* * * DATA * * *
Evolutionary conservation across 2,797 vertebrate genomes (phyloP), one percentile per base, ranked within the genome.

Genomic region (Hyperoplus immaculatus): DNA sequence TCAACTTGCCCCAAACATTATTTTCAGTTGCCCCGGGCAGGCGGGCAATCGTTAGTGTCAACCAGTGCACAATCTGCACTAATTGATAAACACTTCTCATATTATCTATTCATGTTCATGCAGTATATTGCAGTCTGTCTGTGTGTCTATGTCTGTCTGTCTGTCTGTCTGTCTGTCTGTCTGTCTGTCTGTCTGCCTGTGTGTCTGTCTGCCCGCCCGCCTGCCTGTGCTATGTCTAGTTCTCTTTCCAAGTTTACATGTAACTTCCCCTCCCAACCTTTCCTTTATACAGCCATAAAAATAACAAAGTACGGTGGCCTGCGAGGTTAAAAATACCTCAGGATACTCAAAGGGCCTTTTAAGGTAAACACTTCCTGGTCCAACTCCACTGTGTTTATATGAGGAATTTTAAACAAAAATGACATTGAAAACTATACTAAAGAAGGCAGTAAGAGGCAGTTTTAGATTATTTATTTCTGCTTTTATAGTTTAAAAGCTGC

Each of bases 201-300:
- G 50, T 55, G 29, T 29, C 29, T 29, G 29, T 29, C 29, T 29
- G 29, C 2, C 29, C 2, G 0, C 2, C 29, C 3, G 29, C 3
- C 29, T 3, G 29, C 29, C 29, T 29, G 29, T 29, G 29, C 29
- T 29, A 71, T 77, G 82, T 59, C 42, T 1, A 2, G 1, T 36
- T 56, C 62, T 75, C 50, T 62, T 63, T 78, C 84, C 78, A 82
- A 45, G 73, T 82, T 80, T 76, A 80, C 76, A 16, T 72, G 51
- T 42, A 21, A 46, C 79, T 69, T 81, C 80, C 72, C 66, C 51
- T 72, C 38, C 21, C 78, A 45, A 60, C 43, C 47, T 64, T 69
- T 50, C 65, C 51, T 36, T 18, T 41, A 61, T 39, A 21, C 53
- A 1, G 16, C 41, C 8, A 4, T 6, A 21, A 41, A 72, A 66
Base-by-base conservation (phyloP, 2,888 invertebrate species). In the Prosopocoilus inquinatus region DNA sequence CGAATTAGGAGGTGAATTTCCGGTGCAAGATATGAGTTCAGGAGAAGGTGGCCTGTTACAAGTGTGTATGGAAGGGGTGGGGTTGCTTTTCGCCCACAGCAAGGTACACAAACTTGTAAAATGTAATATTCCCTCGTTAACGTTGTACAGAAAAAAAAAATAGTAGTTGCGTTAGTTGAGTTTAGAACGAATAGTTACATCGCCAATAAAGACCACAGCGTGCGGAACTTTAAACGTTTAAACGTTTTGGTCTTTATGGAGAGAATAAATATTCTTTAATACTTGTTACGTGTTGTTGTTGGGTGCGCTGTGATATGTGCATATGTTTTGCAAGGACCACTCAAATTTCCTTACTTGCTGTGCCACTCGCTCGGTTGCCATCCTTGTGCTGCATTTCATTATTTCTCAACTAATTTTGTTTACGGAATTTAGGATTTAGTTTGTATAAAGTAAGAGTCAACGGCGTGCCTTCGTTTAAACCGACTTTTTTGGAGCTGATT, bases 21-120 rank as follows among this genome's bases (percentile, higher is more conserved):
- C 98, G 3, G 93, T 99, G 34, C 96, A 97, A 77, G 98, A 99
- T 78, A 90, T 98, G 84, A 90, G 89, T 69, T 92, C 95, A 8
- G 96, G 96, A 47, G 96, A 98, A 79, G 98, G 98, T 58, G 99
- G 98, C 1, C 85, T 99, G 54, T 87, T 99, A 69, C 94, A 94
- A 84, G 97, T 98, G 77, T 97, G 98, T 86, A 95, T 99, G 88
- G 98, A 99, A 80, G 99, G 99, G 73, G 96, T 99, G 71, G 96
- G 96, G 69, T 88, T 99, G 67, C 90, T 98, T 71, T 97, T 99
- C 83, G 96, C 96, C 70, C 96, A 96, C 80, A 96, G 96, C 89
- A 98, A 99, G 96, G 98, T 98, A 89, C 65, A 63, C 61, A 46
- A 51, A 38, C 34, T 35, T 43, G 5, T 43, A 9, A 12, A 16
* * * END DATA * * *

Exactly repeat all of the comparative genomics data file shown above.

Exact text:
Evolutionary conservation across 2,797 vertebrate genomes (phyloP), one percentile per base, ranked within the genome.

Genomic region (Hyperoplus immaculatus): DNA sequence TCAACTTGCCCCAAACATTATTTTCAGTTGCCCCGGGCAGGCGGGCAATCGTTAGTGTCAACCAGTGCACAATCTGCACTAATTGATAAACACTTCTCATATTATCTATTCATGTTCATGCAGTATATTGCAGTCTGTCTGTGTGTCTATGTCTGTCTGTCTGTCTGTCTGTCTGTCTGTCTGTCTGTCTGTCTGCCTGTGTGTCTGTCTGCCCGCCCGCCTGCCTGTGCTATGTCTAGTTCTCTTTCCAAGTTTACATGTAACTTCCCCTCCCAACCTTTCCTTTATACAGCCATAAAAATAACAAAGTACGGTGGCCTGCGAGGTTAAAAATACCTCAGGATACTCAAAGGGCCTTTTAAGGTAAACACTTCCTGGTCCAACTCCACTGTGTTTATATGAGGAATTTTAAACAAAAATGACATTGAAAACTATACTAAAGAAGGCAGTAAGAGGCAGTTTTAGATTATTTATTTCTGCTTTTATAGTTTAAAAGCTGC

Each of bases 201-300:
- G 50, T 55, G 29, T 29, C 29, T 29, G 29, T 29, C 29, T 29
- G 29, C 2, C 29, C 2, G 0, C 2, C 29, C 3, G 29, C 3
- C 29, T 3, G 29, C 29, C 29, T 29, G 29, T 29, G 29, C 29
- T 29, A 71, T 77, G 82, T 59, C 42, T 1, A 2, G 1, T 36
- T 56, C 62, T 75, C 50, T 62, T 63, T 78, C 84, C 78, A 82
- A 45, G 73, T 82, T 80, T 76, A 80, C 76, A 16, T 72, G 51
- T 42, A 21, A 46, C 79, T 69, T 81, C 80, C 72, C 66, C 51
- T 72, C 38, C 21, C 78, A 45, A 60, C 43, C 47, T 64, T 69
- T 50, C 65, C 51, T 36, T 18, T 41, A 61, T 39, A 21, C 53
- A 1, G 16, C 41, C 8, A 4, T 6, A 21, A 41, A 72, A 66
Base-by-base conservation (phyloP, 2,888 invertebrate species). In the Prosopocoilus inquinatus region DNA sequence CGAATTAGGAGGTGAATTTCCGGTGCAAGATATGAGTTCAGGAGAAGGTGGCCTGTTACAAGTGTGTATGGAAGGGGTGGGGTTGCTTTTCGCCCACAGCAAGGTACACAAACTTGTAAAATGTAATATTCCCTCGTTAACGTTGTACAGAAAAAAAAAATAGTAGTTGCGTTAGTTGAGTTTAGAACGAATAGTTACATCGCCAATAAAGACCACAGCGTGCGGAACTTTAAACGTTTAAACGTTTTGGTCTTTATGGAGAGAATAAATATTCTTTAATACTTGTTACGTGTTGTTGTTGGGTGCGCTGTGATATGTGCATATGTTTTGCAAGGACCACTCAAATTTCCTTACTTGCTGTGCCACTCGCTCGGTTGCCATCCTTGTGCTGCATTTCATTATTTCTCAACTAATTTTGTTTACGGAATTTAGGATTTAGTTTGTATAAAGTAAGAGTCAACGGCGTGCCTTCGTTTAAACCGACTTTTTTGGAGCTGATT, bases 21-120 rank as follows among this genome's bases (percentile, higher is more conserved):
- C 98, G 3, G 93, T 99, G 34, C 96, A 97, A 77, G 98, A 99
- T 78, A 90, T 98, G 84, A 90, G 89, T 69, T 92, C 95, A 8
- G 96, G 96, A 47, G 96, A 98, A 79, G 98, G 98, T 58, G 99
- G 98, C 1, C 85, T 99, G 54, T 87, T 99, A 69, C 94, A 94
- A 84, G 97, T 98, G 77, T 97, G 98, T 86, A 95, T 99, G 88
- G 98, A 99, A 80, G 99, G 99, G 73, G 96, T 99, G 71, G 96
- G 96, G 69, T 88, T 99, G 67, C 90, T 98, T 71, T 97, T 99
- C 83, G 96, C 96, C 70, C 96, A 96, C 80, A 96, G 96, C 89
- A 98, A 99, G 96, G 98, T 98, A 89, C 65, A 63, C 61, A 46
- A 51, A 38, C 34, T 35, T 43, G 5, T 43, A 9, A 12, A 16